Genentech Teams Up with ArsenalBio in Cell Therapy Partnership (Updated)
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So far, T cell therapies, such as CAR-Ts, have been successful with hematological cancers but have fallen short with solid tumors. With a $70 million upfront payment, Genentech, a subsidiary of Roche, seeks to change that.
The Bay Area-based company will harness ArsenalBio’s proprietary technology for high-throughput screening and engineering of T cells with the aim of developing new approaches to treating solid tumors.
Beyond the upfront payment, ArsenalBio will be eligible for additional, undisclosed milestone payments.
ArsenalBio’s platform uses a suite of technologies, including high-throughput CRISPR-based gene editing, synthetic biology and computational biology. Together, these capabilities create what the company called “new synthetic biological programs” aimed at enhancing T cell functions to overcome immunological defense systems present associated with solid tumors.
Ken Drazan, chief executive officer of ArsenalBio, which launched in 2019, called the collaboration a testament to the strength of the company’s platform and its ability to identify the attributes of T cells that offer the most promise in addressing unmet needs in cancer. He told BioSpace that Genentech is leveraging ArsenalBio’s discovery and technology platforms to provide insights on how to design new cell products in their therapeutic areas of interest.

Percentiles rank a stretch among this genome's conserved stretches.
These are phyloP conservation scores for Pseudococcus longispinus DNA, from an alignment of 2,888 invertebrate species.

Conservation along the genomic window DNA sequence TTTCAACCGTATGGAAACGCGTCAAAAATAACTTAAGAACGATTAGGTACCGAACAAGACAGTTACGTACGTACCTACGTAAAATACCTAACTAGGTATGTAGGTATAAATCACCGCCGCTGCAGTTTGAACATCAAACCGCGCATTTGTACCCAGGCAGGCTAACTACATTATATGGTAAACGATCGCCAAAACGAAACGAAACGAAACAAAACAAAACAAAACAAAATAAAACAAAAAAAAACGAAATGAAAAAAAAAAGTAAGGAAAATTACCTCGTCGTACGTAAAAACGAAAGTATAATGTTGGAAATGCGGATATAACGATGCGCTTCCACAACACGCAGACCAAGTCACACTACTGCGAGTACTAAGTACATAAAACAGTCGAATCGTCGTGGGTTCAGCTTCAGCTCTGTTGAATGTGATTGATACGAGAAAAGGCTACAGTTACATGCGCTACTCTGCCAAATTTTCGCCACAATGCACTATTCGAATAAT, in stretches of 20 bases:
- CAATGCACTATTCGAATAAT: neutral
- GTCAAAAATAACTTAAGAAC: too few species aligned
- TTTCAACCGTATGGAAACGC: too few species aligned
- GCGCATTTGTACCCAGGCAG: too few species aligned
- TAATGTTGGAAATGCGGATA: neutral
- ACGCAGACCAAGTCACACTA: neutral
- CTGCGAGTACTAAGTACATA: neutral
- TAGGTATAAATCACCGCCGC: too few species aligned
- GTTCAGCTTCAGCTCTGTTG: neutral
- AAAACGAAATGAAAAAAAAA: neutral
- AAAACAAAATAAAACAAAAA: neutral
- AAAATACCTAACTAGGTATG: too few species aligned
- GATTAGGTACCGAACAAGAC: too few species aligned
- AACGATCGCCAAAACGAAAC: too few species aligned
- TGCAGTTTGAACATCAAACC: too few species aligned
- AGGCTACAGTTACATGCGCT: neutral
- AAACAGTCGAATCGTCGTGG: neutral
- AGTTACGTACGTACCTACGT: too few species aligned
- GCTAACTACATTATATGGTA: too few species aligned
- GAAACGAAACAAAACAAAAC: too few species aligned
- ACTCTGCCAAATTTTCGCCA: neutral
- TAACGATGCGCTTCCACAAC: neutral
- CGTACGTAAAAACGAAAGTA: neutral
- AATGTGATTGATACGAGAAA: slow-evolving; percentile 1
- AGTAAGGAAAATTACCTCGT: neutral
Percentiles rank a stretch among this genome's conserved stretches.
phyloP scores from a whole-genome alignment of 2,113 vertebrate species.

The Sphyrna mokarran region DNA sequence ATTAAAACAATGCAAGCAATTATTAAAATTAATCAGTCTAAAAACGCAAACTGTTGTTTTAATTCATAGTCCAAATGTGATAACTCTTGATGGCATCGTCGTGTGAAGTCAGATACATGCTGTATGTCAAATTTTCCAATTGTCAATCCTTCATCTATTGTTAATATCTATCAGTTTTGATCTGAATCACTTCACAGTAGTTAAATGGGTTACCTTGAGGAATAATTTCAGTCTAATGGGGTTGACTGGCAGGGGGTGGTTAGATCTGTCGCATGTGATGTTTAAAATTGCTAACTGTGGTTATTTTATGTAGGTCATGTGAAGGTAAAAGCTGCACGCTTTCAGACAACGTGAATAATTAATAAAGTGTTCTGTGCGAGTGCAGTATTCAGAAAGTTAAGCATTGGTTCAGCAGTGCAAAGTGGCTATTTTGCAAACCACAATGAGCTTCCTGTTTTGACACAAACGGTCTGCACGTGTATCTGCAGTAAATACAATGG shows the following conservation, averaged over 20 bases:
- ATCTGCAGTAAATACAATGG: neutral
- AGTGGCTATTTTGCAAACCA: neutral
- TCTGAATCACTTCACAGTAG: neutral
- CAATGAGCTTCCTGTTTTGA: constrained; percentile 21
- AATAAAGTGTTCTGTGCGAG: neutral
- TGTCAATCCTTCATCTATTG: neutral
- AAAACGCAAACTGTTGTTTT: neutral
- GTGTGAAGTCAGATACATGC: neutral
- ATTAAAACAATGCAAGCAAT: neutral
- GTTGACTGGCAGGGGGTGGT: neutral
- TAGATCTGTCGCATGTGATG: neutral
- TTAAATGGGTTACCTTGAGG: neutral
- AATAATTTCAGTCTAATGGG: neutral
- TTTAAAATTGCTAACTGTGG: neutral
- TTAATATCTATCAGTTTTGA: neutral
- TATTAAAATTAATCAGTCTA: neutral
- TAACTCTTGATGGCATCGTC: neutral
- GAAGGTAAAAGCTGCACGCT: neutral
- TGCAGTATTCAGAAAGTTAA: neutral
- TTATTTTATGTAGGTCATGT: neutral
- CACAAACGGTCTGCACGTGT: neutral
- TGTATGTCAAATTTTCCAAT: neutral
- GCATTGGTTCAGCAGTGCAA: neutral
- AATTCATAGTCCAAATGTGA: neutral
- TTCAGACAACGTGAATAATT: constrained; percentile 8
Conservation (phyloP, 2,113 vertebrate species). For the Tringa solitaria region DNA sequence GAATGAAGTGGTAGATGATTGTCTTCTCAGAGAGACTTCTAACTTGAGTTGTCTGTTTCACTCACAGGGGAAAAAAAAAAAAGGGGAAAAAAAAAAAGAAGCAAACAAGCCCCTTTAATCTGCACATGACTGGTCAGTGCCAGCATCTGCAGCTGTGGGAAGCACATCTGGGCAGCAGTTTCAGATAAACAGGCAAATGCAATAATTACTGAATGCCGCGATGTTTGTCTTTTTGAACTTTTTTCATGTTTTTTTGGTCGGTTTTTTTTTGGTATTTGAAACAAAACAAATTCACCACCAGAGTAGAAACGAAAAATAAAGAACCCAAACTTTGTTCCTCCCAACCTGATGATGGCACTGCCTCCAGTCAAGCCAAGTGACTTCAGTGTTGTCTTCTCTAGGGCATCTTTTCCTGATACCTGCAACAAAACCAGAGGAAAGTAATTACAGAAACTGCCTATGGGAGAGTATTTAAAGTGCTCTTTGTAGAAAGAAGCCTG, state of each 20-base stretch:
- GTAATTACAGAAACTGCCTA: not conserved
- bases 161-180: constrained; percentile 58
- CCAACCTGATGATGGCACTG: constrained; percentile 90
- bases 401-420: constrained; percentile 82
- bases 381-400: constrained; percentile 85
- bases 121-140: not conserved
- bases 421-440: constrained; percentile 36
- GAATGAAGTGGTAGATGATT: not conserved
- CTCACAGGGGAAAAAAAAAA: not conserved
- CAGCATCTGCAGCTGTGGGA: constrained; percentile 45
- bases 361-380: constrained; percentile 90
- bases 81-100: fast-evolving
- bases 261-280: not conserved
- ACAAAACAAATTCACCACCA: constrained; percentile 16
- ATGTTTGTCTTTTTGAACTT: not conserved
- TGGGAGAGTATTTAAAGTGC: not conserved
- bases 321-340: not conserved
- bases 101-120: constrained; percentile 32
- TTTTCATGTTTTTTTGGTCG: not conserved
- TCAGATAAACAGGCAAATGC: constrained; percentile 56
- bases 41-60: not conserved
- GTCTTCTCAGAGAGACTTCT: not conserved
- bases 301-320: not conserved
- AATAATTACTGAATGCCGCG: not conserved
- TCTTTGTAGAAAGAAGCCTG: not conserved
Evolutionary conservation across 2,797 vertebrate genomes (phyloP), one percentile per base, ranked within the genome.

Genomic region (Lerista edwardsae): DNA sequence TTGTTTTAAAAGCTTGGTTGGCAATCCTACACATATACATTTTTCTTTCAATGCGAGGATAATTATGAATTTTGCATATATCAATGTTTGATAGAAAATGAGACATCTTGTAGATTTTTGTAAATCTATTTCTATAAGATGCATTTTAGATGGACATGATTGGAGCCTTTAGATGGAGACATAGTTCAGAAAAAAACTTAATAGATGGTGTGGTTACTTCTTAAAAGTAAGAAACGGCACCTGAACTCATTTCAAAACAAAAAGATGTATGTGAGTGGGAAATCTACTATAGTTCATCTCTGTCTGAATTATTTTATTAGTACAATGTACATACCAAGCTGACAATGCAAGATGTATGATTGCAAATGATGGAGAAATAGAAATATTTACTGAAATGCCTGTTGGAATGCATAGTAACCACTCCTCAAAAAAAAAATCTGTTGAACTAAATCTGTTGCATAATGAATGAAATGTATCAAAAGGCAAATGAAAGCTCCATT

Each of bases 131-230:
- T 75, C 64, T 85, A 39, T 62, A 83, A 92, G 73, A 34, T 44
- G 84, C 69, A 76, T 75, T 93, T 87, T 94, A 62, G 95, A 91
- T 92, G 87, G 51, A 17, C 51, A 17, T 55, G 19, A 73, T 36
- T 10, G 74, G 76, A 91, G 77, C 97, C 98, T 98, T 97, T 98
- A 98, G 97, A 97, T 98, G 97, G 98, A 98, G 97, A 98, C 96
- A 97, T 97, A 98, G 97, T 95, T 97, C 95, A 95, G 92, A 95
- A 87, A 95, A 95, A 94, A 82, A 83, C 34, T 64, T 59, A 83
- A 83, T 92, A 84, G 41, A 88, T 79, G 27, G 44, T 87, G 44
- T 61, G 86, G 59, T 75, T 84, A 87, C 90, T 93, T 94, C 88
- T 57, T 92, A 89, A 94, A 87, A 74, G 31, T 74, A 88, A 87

Drazen explained that the nature of solid tumors will require successful therapies that will overcome the hostile environment of solid tumors that block T cell entry. ArsenalBio’s approach offers prolonged trafficking of the T cell product to find the tumor alongside a persistence that retains anti-tumor activity in the patient for months after administration. He noted that ArsenalBio has specific synthetic gene functions engineered into its products that address these issues.
“Our company is structured to discover genome engineering and synthetic DNA components that address the performance gaps of cell therapy to improve clinical outcomes in solid tumor patients. We believe that our highly precise cell manufacturing approach creates a more homogeneous cell product, a safer product, a more persistent product, and a potentially higher therapeutic indexed product,” Drazen said.
The partnership with ArsenalBio will allow the company to access powerful technologies to advance the understanding of the biological programming of T cells, said James Sabry, global head of partnering with Roche.
For ArsenalBio, a San Francisco neighbor of Genentech, the partnership comes weeks after the company secured $220 million in a Series B financing round. Those proceeds are earmarked for the expansion of the company’s programmable cell therapy research activities. Additionally, the funds will be used to expand ArsenalBio’s pipeline of therapeutics for solid tumors.
ArsenalBio’s lead program is AB-1015, a potential therapeutic for ovarian cancer. AB-1015 received clearance from the FDA earlier this year for a Phase I trial. Dosing of the first patient is expected later this year.
The financing round was backed by Bristol Myers Squibb, Softbank Vision Fund 2, Hitachi Ventures and others. Previously, ArsenalBio received backing from the Parker Institute for Cancer Immunotherapy and the University of California at San Francisco Foundation Investment Company.
Earlier this year, ArsenalBio expanded a 2020 T cell collaboration with BMS focused on solid tumors. Similar to the Genentech partnership, ArsenalBio is discovering and developing preclinical candidates against multiple solid tumor targets.